WELL there we have it, from the Tory UK Government cry of “get Brexit done” the mantra now appears to be “get Covid done” and move on. This was confirmed by our tousle-haired, cavalier PM announcing that England was ending its “long national hibernation”, with lockdown rapidly easing.

This is against the advice of independent health professionals, at home and around the world, who warn of the “real risk” of a second wave of coronavirus. However for the sake of all the peoples of the UK I fervently hope this will not happen.

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As a new kind of normality arises, the meaningless intransigence of Westminster should accept that a Union, freely entered into by two sovereign nations, commands mutual respect, with either member able to withdraw if a majority of its people decide.

With separate legal systems and with very different views on Europe and the world, it is now up to the people of Scotland, alone, to decide their destiny. This democratic right is growing in Scotland as polls to date have risen to more than 54% for independence, and with several strong mandates already in place for indyref 2, an independent Scotland is inevitable with or without the permission of London.

Grant Frazer

I BELIEVE closure of the Border is an absolute necessity to avoid a second, disastrous spike.

Many have said closure of the Border is not possible under devolution, however we have a precedent with minimum alcohol pricing, whereby it succeeded due to being presented as a health matter. This is even more so. On that basis, only essential traffic should be permitted, until England’s situation is similar to Scotland’s.

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Further, many people consider Johnson and Cummings to be incompetent. I disagree. They favoured herd immunity, and have so far culled the old, saving a fortune in pensions and future healthcare costs. They succeeded in that aim. Now they have sent mixed messages, and can now blame the general population for a new spike, making Pontius Pilate appear an amateur.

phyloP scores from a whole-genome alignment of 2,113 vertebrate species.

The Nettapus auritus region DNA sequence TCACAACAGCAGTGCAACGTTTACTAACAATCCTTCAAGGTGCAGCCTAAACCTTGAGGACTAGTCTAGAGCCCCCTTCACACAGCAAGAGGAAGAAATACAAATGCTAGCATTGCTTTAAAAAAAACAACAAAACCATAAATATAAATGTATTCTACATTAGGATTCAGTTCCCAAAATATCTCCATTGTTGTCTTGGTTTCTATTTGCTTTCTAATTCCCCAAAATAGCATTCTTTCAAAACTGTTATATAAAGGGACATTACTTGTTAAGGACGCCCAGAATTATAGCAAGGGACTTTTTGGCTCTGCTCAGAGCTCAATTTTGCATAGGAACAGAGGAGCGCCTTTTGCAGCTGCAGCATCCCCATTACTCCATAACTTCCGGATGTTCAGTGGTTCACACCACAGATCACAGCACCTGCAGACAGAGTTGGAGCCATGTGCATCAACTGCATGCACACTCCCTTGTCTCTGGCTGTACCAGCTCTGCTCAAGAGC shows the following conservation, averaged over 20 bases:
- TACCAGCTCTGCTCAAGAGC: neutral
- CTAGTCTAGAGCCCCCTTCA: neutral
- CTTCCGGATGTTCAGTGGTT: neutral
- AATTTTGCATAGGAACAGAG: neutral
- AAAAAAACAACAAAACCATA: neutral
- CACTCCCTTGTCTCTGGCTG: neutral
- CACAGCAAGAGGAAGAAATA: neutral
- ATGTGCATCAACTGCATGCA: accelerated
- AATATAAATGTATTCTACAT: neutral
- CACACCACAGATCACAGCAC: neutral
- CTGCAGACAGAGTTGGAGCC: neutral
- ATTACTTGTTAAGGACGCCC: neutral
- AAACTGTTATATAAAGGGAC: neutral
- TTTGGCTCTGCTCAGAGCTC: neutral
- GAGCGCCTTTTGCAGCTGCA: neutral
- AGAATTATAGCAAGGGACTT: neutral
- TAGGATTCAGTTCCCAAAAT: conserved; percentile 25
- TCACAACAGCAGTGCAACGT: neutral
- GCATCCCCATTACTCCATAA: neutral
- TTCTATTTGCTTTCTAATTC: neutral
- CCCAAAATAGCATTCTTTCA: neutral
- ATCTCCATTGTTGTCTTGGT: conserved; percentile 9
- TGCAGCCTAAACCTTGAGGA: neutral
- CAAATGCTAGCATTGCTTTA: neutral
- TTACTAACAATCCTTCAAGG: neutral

Additionally, they cannot permit Scotland to continue to have far fewer per capita deaths than England. Consequently they will treat us as expendable, and to enable that will encourage holidaying here.

What will we do about it?

Mick McCready

I AM still reeling from the scattergun of Roddy McLean’s attack (Letters, June 26). And I really don’t know what to say.

If “closing the Border” doesn’t mean “closing the Border” then I have no argument. Words have no meaning and reality doesn’t exist.

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If Mr McLean wants to regulate Border crossings then he should say so, rather than hide behind a lazy inexactitude. Now all he has to do is to convince his son-in-law that his journey time to and from work should take an hour longer.

Wouldn’t it be simpler to have clear notices on the motorways and let the police trace vehicle registrations online and issue on-the-spot fines?

By the way, my motive is to convince my neighbours of the desirability of independence.

Ian Richmond

I WAS interested to see the letter from Donald Anderson (June 27) about selling the Scots Independent in Glasgow, and I remember putting out leaflets for him when he stood as the local SNP candidate in Woodside ward.

The late Unity Millar and I did much the same in the Springburn area, along with one or two others, hoping to start a branch in that area. We used to leave the money in the Three Bells and it was collected later along with the Alba Pools, a raffle for which we also sold tickets. This was run by Angus MacGillveray from West Lothian, which at that time kept the party going financially.

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Unity was a character and was prominent in Glasgow and helped Alan Niven, who was chair of Glasgow Area Council. She got the nickname of “Disunity”.

Another person who was also involved was Robert Halliday of Rutherglen, always kilted, who covered the city centre daily and sold more than 1,000 copies a month – it was his life. I used to meet him occasionally in city pubs and remember he once fell into an old pub fireplace, knocking himself out, and when he woke up the first thing he said was “Where are my SIs?”!

He also had the nickname of The Scottish Soldier as at any ceilidhs – including the Braco Inn during the Perth and Kinross by-election to elect Lord Douglas Home as Prime Minister (less his title, which he got back later) – he always sang that song made popular by Andy Stewart.

As matter of interest, after demob I joined the SNP in 1948, at the headquarters at 59 Elmbank Street where the West branch met, chaired by the Rev Alistair MacDonald of the Free Kirk, who went on to become one of the editors of the SI. I was given the job of “SI Convenor”, a committee post many of the branches had at that time.

Hamish MacQueen